Georgia’s booming movie and TV industry, fueled by the nation’s most lucrative film tax incentives, has been on edge since Kemp signed new restrictions into law that would ban abortions as early as six weeks. The law is set to go into effect in January but faces a certain legal challenge that could last years.
Several leading Hollywood actors and producers have promised not to work in Georgia over the law, and most major studios have said they could leave the state if the legislation takes effect. Their boycott threats give them wiggle room, however, since the law is likely to be swiftly blocked in the courts.
The blowback over the abortion law has energized liberals who see it as a threat to women's health and conservatives who view it as a top legislative priority. And it has sharpened the feud between Kemp and Abrams, bitter opponents in last year's election who could be poised for a 2022 rematch.
Abrams and her allies have pushed a “#StayAndFight” movement that encourages Hollywood leaders to donate to candidates and groups challenging the law instead of boycotting the state. The industry employs more than 90,000 people in businesses that range from set design to catering.
Abrams told The Los Angeles Times that the fallout "puts us in a unique position to fight back — not only against the legislation here but the legislation around the country — and to fund the defeat of these politicians and their horrible behavior."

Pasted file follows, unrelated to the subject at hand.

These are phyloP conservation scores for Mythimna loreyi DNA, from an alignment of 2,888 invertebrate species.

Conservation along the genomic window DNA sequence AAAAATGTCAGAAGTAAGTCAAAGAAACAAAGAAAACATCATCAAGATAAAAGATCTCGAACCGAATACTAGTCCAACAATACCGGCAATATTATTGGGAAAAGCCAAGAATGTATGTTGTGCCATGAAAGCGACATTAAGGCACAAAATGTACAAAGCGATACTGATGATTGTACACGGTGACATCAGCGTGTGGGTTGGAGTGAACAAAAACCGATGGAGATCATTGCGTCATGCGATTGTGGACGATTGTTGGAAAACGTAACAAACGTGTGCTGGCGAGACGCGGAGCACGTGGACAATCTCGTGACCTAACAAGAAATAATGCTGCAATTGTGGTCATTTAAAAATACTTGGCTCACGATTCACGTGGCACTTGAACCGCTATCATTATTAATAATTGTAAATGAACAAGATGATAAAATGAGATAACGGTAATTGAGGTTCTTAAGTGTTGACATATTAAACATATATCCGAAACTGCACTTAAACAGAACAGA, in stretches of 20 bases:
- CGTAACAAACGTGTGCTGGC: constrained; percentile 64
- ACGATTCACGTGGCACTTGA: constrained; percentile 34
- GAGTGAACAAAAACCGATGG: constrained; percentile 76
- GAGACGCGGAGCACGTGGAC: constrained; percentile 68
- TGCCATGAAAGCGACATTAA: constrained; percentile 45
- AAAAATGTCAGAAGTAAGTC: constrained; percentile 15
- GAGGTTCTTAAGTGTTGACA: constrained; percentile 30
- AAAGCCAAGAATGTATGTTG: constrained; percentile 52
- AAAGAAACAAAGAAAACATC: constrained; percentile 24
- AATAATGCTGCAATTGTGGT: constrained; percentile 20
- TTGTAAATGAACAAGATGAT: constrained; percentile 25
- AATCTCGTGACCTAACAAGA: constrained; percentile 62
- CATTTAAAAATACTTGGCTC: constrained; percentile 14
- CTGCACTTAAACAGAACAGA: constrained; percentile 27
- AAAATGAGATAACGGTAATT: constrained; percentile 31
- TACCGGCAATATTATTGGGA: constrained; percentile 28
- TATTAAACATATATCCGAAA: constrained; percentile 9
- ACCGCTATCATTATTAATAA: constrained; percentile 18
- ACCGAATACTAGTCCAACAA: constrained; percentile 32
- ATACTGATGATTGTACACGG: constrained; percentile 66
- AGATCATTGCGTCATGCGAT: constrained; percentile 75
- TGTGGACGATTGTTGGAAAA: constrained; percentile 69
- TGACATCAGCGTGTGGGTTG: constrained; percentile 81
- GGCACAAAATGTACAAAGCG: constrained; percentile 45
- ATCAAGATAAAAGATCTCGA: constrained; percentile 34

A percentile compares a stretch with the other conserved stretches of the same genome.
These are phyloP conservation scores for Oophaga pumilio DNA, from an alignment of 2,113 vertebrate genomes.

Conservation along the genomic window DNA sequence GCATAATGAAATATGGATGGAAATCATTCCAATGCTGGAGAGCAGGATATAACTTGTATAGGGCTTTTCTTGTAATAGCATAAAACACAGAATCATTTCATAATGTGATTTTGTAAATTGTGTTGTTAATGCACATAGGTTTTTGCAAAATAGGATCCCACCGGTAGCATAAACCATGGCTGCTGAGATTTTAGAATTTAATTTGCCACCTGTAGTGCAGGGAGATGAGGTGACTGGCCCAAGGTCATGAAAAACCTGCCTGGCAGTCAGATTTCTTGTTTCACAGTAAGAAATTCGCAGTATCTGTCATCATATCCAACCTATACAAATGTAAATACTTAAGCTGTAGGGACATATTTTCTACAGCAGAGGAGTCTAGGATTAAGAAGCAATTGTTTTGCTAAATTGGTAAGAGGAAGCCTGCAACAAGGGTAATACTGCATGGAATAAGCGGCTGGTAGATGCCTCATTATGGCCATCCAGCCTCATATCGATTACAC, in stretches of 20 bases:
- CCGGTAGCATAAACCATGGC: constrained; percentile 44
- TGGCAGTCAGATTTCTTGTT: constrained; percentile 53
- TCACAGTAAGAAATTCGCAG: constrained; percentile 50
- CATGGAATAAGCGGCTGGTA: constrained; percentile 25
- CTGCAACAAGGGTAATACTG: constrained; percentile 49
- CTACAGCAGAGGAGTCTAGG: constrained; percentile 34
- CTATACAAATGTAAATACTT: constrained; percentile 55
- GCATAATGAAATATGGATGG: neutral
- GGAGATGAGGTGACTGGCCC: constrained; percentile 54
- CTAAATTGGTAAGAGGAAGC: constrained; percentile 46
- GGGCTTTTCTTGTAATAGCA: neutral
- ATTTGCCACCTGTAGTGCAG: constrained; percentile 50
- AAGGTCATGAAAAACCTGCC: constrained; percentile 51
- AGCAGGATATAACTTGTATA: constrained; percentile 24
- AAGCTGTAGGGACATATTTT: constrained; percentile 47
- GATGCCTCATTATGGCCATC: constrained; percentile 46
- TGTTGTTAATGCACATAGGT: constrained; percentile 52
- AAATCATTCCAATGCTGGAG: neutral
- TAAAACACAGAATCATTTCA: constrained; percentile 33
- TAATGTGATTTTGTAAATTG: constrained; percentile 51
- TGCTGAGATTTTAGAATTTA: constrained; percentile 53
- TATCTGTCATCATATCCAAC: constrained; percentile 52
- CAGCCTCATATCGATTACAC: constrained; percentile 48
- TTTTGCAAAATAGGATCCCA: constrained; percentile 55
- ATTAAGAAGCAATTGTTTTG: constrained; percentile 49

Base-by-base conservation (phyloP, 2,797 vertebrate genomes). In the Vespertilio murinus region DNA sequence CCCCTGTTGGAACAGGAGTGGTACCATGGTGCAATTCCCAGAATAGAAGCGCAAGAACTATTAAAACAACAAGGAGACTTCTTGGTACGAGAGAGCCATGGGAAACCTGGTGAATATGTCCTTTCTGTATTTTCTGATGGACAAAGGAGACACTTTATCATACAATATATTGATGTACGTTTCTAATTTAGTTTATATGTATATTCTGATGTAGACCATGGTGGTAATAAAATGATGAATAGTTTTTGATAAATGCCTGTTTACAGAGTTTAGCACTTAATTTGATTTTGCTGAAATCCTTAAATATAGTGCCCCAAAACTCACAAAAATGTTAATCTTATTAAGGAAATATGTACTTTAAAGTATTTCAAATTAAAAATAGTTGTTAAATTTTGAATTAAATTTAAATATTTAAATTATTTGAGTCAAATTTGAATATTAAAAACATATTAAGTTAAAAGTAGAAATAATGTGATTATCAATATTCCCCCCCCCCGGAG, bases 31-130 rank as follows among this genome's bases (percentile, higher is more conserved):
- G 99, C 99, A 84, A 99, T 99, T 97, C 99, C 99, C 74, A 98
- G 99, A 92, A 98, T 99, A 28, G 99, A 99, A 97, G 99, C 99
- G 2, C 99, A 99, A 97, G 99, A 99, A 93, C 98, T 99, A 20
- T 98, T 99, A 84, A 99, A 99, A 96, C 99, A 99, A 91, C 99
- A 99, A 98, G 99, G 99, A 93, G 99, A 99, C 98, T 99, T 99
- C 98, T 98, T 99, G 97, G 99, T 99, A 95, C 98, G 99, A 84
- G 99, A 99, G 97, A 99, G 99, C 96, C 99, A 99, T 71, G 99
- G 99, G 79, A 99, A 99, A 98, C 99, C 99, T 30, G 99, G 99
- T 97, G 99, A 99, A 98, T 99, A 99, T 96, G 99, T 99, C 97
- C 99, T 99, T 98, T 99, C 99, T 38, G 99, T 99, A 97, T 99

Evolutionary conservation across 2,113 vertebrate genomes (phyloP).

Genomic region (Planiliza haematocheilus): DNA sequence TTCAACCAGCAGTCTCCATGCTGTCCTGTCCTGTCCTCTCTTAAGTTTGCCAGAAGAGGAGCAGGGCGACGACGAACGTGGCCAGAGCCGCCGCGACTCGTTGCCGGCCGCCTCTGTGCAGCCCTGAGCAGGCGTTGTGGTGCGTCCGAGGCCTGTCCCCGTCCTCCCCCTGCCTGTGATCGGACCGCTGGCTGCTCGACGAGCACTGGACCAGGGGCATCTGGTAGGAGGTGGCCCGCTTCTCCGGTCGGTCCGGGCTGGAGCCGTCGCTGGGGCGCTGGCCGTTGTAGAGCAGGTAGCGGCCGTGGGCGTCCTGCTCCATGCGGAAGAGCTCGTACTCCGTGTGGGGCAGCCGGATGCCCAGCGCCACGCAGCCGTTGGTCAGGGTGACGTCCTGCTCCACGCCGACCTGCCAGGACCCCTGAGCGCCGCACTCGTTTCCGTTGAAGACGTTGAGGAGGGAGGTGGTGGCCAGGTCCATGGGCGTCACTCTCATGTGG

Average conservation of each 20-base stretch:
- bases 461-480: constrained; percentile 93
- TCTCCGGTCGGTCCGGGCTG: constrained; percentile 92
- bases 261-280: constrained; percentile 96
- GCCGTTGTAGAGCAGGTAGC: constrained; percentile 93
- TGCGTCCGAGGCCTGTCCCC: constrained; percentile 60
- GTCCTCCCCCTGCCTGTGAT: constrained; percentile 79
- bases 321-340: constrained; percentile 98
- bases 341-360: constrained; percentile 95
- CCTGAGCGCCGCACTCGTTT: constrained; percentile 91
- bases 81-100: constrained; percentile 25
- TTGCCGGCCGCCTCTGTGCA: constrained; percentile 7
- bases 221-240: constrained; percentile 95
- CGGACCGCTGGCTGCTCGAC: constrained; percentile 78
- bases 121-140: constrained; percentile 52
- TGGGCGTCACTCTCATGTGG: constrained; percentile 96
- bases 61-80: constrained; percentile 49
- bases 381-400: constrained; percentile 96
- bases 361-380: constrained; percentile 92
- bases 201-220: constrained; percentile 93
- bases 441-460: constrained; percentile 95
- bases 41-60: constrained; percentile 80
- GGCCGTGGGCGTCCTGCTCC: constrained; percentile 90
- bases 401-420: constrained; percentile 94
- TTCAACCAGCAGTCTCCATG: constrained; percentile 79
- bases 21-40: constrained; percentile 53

Kemp, meanwhile, has said the law preserves the sanctity of life and upholds a campaign vow to sign the nation's "toughest" abortion restrictions. And he told Republican activists in Savannah last month he would defend the law "even though that makes C-list celebrities squawk."
But he postponed an annual state visit to Los Angeles in May to court studio executives amid threats of protests and no-shows and instead conducted a closed-door tour of the state-financed Georgia Film Academy.
He's been largely silent on the abortion law as a parade of powerful studios, led by Netflix and Disney, have warned they could leave the state if the law takes effect. One reason is because many of the conservatives who helped him win office are squeamish about the tax breaks.
"If there are some in the entertainment industry who don't want to invest here, there are others who will," he told The Savannah Morning News after a recent speech. "There are a fair amount of Georgia citizens who disagree with us giving them money -- through the tax incentives -- to begin with."